Some Cherokee men and women embraced change while others continued to adhere to traditional beliefs though they were impacted. Trade and war disrupted Cherokee lives in the 18th century, and the United States civilization programs restructured their lives in the 19th century.

Cherokees needed a more formal legal system in order to protect their holdings. Yet these laws of the new Cherokee Republic usurped the prerogatives of clans and undermined the principle of matrilineal kinship, especially those regarding property which replaced maternal blood ties with paternal material ties (leaving a husband's possessions to his wife). The Cherokee government also assumed responsibility for punishing murder and protecting a person's life by establishing a national police force. A sacred duty has passed from the matrilineal clan to a male council (Perdue, 1989).

A true national government was created which made the traditional town council obsolete. The town council was the venue for women's participation in government. These actions renounced blood vengeance. In 1827 the Cherokee wrote a constitution which provided for a General Council, a legislature, a National Council, and a National Committee. The Cherokee directly elected members of both houses but neither women nor descendants of African slaves could vote (Perdue, 1989).

The Cherokees established a national police force, reordered inheritance patterns, abolished clan vengeance, extended citizenship to descendants of intermarried white women, disenfranchised women, and made polygyny and infanticide illegal. Yet the evidence shows remarkable cultural persistence by some Cherokees, including women.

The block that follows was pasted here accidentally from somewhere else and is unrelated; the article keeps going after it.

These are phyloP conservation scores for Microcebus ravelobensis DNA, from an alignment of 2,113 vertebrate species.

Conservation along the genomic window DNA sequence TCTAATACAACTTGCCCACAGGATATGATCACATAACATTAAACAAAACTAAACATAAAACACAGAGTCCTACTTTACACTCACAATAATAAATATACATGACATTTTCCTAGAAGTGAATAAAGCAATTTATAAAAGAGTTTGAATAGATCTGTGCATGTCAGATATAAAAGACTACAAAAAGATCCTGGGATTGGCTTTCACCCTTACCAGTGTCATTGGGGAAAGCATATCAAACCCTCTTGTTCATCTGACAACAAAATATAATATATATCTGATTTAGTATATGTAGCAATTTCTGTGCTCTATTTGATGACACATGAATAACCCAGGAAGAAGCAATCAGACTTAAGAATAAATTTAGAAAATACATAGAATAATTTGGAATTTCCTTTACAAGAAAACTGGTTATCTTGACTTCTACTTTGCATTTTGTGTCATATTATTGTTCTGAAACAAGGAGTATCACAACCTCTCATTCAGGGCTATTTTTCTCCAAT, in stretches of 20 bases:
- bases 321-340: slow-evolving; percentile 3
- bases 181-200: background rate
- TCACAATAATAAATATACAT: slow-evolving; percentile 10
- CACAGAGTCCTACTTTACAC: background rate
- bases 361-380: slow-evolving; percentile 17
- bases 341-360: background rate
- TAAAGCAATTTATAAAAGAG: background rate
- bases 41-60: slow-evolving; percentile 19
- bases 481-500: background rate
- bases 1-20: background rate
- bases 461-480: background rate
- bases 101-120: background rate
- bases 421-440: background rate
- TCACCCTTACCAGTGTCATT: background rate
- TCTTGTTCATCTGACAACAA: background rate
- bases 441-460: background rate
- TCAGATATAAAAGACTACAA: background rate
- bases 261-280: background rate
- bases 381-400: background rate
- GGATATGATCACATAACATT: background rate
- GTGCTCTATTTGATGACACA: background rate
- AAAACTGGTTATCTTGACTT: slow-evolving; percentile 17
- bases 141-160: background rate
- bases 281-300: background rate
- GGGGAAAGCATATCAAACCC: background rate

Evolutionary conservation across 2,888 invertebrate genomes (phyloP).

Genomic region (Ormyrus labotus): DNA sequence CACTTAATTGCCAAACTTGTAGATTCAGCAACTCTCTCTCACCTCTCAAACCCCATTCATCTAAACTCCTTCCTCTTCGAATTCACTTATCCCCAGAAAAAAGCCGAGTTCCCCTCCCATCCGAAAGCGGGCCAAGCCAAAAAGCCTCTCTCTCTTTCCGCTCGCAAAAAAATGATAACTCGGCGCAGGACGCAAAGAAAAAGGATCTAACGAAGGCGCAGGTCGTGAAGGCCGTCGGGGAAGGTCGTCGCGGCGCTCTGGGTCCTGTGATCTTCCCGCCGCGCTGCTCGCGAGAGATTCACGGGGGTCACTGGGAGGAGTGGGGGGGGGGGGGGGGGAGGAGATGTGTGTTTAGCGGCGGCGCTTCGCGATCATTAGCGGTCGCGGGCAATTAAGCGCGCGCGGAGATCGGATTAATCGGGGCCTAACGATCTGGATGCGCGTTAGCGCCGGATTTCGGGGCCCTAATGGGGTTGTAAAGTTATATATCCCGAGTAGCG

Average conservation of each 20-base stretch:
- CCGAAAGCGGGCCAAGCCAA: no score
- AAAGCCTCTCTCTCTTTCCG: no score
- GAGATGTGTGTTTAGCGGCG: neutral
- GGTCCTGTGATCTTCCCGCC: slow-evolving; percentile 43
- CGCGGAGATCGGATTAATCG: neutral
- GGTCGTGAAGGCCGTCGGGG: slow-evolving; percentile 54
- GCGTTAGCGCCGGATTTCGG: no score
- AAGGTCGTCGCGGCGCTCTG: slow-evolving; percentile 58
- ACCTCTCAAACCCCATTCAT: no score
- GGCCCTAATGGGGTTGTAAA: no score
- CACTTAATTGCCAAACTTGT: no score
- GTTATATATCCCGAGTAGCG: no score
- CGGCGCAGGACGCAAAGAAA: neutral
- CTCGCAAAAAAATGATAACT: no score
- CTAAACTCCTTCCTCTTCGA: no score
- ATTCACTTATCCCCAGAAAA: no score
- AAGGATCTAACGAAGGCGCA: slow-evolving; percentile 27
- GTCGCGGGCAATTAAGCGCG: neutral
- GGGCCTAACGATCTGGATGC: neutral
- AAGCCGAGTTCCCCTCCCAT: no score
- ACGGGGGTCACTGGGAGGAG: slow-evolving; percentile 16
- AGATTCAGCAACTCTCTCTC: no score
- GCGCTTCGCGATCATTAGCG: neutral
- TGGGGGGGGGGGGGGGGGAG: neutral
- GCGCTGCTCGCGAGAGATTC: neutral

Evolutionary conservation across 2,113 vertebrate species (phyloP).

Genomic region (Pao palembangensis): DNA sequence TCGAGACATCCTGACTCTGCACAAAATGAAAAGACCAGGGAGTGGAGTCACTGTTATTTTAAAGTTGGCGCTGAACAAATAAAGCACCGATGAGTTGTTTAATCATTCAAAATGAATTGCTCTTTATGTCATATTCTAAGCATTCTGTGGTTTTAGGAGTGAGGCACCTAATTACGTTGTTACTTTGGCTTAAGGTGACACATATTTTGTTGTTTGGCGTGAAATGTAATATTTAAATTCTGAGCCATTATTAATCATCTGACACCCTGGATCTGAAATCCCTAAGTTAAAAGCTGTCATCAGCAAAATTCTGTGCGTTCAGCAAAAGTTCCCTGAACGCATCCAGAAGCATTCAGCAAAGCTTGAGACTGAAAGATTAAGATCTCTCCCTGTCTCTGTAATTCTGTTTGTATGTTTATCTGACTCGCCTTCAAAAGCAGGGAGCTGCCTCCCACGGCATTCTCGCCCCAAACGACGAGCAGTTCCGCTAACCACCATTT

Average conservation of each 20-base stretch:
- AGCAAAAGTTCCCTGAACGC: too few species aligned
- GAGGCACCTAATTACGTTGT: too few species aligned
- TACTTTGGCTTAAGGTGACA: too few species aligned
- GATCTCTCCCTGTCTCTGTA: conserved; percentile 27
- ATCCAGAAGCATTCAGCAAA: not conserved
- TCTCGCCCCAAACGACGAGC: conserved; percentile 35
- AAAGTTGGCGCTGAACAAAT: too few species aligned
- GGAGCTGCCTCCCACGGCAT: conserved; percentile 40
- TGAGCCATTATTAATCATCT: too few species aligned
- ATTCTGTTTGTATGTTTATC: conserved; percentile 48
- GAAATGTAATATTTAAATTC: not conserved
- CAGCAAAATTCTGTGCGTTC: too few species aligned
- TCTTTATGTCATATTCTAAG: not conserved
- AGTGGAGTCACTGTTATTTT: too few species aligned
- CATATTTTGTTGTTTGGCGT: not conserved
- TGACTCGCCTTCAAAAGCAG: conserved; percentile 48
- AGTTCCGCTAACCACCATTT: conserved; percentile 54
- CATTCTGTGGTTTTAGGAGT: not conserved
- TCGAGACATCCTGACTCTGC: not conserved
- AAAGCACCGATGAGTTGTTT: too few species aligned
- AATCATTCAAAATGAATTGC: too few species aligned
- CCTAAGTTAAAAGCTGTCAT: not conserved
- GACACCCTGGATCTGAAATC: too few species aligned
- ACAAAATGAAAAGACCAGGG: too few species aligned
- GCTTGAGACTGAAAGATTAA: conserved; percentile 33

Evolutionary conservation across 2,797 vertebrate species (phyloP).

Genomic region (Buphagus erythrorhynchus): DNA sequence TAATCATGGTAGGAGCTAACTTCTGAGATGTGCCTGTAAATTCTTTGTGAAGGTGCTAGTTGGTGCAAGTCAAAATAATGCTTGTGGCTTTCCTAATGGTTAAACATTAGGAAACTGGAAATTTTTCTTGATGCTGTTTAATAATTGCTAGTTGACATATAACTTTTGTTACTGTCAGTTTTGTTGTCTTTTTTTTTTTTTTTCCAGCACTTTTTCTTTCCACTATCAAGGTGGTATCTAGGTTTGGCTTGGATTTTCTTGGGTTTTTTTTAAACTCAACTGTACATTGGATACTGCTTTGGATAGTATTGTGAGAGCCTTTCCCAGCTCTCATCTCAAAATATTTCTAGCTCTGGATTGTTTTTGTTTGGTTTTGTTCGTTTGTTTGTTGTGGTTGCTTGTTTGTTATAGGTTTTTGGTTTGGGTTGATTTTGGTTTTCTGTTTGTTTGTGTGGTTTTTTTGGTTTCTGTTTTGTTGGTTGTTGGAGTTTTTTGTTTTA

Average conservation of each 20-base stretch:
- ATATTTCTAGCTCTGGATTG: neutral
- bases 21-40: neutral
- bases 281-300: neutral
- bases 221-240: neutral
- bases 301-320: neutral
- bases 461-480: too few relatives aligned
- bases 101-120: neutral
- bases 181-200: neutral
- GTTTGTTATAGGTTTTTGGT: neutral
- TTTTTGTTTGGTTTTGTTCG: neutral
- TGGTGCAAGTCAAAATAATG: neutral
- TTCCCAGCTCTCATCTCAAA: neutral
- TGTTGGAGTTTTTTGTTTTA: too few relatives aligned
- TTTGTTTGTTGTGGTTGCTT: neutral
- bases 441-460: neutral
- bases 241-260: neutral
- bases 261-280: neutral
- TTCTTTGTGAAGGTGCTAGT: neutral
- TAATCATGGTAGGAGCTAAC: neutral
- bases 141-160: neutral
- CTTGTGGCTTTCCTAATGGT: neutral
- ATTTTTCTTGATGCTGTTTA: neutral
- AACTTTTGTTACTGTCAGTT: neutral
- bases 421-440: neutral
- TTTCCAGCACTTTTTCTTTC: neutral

In 1838-39, the Cherokee were removed to Indian Territory in present-day Oklahoma. On the two journeys about 4,000 Cherokees died and others died upon arrival because of epidemics and a shortage of food. Other Cherokees hid in their homelands and were not removed. Women protested this removal as well as men. Allotment was forced on the Cherokee at the turn of the 20th century and Oklahoma became a state in 1907. Piece by piece, Indian lands were taken. In 1934, the policies of assimilation and allotment ended and tribes began to rediscover their cultural heritage. The 1950s brought termination, and Cherokees and other tribal peoples were encouraged to move to cities and join the economic mainstream. Since the 1960s, the federal government's policy has been self-determination which means Indian self-government and tribal identify (Waldman, 1999). All these federal policies have impacted the Cherokee and their gender identification.

Today, the Cherokee people are diverse, with some embracing traditions and language and others choosing a different path. The roles of men and women continue to be important for the survival of the Cherokee Nation.